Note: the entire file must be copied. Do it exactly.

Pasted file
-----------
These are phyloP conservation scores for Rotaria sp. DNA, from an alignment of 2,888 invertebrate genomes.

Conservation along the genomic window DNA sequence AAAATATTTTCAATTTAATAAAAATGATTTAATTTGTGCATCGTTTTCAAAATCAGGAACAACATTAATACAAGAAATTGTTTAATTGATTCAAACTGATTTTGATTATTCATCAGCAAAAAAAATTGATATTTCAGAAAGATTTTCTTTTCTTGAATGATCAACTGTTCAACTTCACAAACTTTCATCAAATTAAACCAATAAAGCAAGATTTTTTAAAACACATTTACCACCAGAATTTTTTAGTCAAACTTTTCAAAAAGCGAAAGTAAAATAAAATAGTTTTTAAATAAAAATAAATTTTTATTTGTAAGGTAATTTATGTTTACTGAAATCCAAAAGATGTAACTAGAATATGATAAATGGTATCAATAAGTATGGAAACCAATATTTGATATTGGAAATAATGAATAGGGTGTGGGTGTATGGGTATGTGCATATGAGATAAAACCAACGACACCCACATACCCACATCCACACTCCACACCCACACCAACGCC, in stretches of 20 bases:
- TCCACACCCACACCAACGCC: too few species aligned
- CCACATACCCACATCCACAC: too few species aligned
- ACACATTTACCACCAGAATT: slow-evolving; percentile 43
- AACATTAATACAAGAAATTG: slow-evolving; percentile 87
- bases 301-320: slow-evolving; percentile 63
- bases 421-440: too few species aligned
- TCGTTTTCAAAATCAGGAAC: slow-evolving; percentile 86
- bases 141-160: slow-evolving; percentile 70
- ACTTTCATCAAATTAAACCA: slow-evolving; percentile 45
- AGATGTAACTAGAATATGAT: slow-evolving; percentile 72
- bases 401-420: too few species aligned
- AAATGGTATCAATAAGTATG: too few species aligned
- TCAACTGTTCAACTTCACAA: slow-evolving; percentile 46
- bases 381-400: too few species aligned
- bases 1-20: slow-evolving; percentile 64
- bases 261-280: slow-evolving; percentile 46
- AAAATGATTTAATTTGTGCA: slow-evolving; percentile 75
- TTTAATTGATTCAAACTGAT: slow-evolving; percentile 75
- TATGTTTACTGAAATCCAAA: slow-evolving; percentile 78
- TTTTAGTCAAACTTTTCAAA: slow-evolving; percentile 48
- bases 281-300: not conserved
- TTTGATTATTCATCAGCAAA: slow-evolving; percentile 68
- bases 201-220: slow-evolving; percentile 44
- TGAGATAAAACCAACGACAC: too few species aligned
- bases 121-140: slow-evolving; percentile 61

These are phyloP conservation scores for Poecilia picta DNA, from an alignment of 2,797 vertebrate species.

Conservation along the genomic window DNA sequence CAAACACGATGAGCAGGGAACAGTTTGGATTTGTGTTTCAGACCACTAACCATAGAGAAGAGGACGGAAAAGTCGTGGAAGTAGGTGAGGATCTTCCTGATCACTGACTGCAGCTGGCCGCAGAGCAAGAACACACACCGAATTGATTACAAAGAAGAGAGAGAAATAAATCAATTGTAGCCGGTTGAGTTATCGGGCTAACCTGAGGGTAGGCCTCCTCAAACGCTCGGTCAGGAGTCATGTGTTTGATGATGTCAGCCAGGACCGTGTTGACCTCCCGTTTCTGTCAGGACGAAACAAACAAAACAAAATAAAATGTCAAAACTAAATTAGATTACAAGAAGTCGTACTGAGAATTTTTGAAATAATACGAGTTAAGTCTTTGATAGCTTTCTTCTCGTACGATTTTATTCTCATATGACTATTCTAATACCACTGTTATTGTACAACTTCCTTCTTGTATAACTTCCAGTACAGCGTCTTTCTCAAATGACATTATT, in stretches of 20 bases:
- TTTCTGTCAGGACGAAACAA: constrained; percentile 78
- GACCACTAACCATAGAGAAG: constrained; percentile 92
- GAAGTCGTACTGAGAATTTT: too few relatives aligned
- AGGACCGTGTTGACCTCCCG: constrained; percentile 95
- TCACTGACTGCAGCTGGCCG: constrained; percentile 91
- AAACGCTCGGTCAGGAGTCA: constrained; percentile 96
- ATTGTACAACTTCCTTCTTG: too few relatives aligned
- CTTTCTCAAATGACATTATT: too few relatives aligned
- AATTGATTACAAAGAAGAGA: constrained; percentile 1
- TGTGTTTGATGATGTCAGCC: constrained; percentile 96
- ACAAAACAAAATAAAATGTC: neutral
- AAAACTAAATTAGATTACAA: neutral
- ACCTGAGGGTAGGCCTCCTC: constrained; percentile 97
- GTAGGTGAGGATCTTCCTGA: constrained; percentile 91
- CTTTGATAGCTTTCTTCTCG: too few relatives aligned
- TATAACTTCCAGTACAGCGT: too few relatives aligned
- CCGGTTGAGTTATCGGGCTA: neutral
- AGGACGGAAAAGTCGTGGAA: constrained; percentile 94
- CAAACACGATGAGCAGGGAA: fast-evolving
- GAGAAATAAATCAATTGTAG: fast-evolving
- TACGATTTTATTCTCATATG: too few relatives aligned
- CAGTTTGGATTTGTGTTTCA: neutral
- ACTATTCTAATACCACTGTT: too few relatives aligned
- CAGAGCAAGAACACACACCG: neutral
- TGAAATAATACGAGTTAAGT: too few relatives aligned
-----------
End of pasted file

These are phyloP conservation scores for Rotaria sp. DNA, from an alignment of 2,888 invertebrate genomes.

Conservation along the genomic window DNA sequence AAAATATTTTCAATTTAATAAAAATGATTTAATTTGTGCATCGTTTTCAAAATCAGGAACAACATTAATACAAGAAATTGTTTAATTGATTCAAACTGATTTTGATTATTCATCAGCAAAAAAAATTGATATTTCAGAAAGATTTTCTTTTCTTGAATGATCAACTGTTCAACTTCACAAACTTTCATCAAATTAAACCAATAAAGCAAGATTTTTTAAAACACATTTACCACCAGAATTTTTTAGTCAAACTTTTCAAAAAGCGAAAGTAAAATAAAATAGTTTTTAAATAAAAATAAATTTTTATTTGTAAGGTAATTTATGTTTACTGAAATCCAAAAGATGTAACTAGAATATGATAAATGGTATCAATAAGTATGGAAACCAATATTTGATATTGGAAATAATGAATAGGGTGTGGGTGTATGGGTATGTGCATATGAGATAAAACCAACGACACCCACATACCCACATCCACACTCCACACCCACACCAACGCC, in stretches of 20 bases:
- TCCACACCCACACCAACGCC: too few species aligned
- CCACATACCCACATCCACAC: too few species aligned
- ACACATTTACCACCAGAATT: slow-evolving; percentile 43
- AACATTAATACAAGAAATTG: slow-evolving; percentile 87
- bases 301-320: slow-evolving; percentile 63
- bases 421-440: too few species aligned
- TCGTTTTCAAAATCAGGAAC: slow-evolving; percentile 86
- bases 141-160: slow-evolving; percentile 70
- ACTTTCATCAAATTAAACCA: slow-evolving; percentile 45
- AGATGTAACTAGAATATGAT: slow-evolving; percentile 72
- bases 401-420: too few species aligned
- AAATGGTATCAATAAGTATG: too few species aligned
- TCAACTGTTCAACTTCACAA: slow-evolving; percentile 46
- bases 381-400: too few species aligned
- bases 1-20: slow-evolving; percentile 64
- bases 261-280: slow-evolving; percentile 46
- AAAATGATTTAATTTGTGCA: slow-evolving; percentile 75
- TTTAATTGATTCAAACTGAT: slow-evolving; percentile 75
- TATGTTTACTGAAATCCAAA: slow-evolving; percentile 78
- TTTTAGTCAAACTTTTCAAA: slow-evolving; percentile 48
- bases 281-300: not conserved
- TTTGATTATTCATCAGCAAA: slow-evolving; percentile 68
- bases 201-220: slow-evolving; percentile 44
- TGAGATAAAACCAACGACAC: too few species aligned
- bases 121-140: slow-evolving; percentile 61

These are phyloP conservation scores for Poecilia picta DNA, from an alignment of 2,797 vertebrate species.

Conservation along the genomic window DNA sequence CAAACACGATGAGCAGGGAACAGTTTGGATTTGTGTTTCAGACCACTAACCATAGAGAAGAGGACGGAAAAGTCGTGGAAGTAGGTGAGGATCTTCCTGATCACTGACTGCAGCTGGCCGCAGAGCAAGAACACACACCGAATTGATTACAAAGAAGAGAGAGAAATAAATCAATTGTAGCCGGTTGAGTTATCGGGCTAACCTGAGGGTAGGCCTCCTCAAACGCTCGGTCAGGAGTCATGTGTTTGATGATGTCAGCCAGGACCGTGTTGACCTCCCGTTTCTGTCAGGACGAAACAAACAAAACAAAATAAAATGTCAAAACTAAATTAGATTACAAGAAGTCGTACTGAGAATTTTTGAAATAATACGAGTTAAGTCTTTGATAGCTTTCTTCTCGTACGATTTTATTCTCATATGACTATTCTAATACCACTGTTATTGTACAACTTCCTTCTTGTATAACTTCCAGTACAGCGTCTTTCTCAAATGACATTATT, in stretches of 20 bases:
- TTTCTGTCAGGACGAAACAA: constrained; percentile 78
- GACCACTAACCATAGAGAAG: constrained; percentile 92
- GAAGTCGTACTGAGAATTTT: too few relatives aligned
- AGGACCGTGTTGACCTCCCG: constrained; percentile 95
- TCACTGACTGCAGCTGGCCG: constrained; percentile 91
- AAACGCTCGGTCAGGAGTCA: constrained; percentile 96
- ATTGTACAACTTCCTTCTTG: too few relatives aligned
- CTTTCTCAAATGACATTATT: too few relatives aligned
- AATTGATTACAAAGAAGAGA: constrained; percentile 1
- TGTGTTTGATGATGTCAGCC: constrained; percentile 96
- ACAAAACAAAATAAAATGTC: neutral
- AAAACTAAATTAGATTACAA: neutral
- ACCTGAGGGTAGGCCTCCTC: constrained; percentile 97
- GTAGGTGAGGATCTTCCTGA: constrained; percentile 91
- CTTTGATAGCTTTCTTCTCG: too few relatives aligned
- TATAACTTCCAGTACAGCGT: too few relatives aligned
- CCGGTTGAGTTATCGGGCTA: neutral
- AGGACGGAAAAGTCGTGGAA: constrained; percentile 94
- CAAACACGATGAGCAGGGAA: fast-evolving
- GAGAAATAAATCAATTGTAG: fast-evolving
- TACGATTTTATTCTCATATG: too few relatives aligned
- CAGTTTGGATTTGTGTTTCA: neutral
- ACTATTCTAATACCACTGTT: too few relatives aligned
- CAGAGCAAGAACACACACCG: neutral
- TGAAATAATACGAGTTAAGT: too few relatives aligned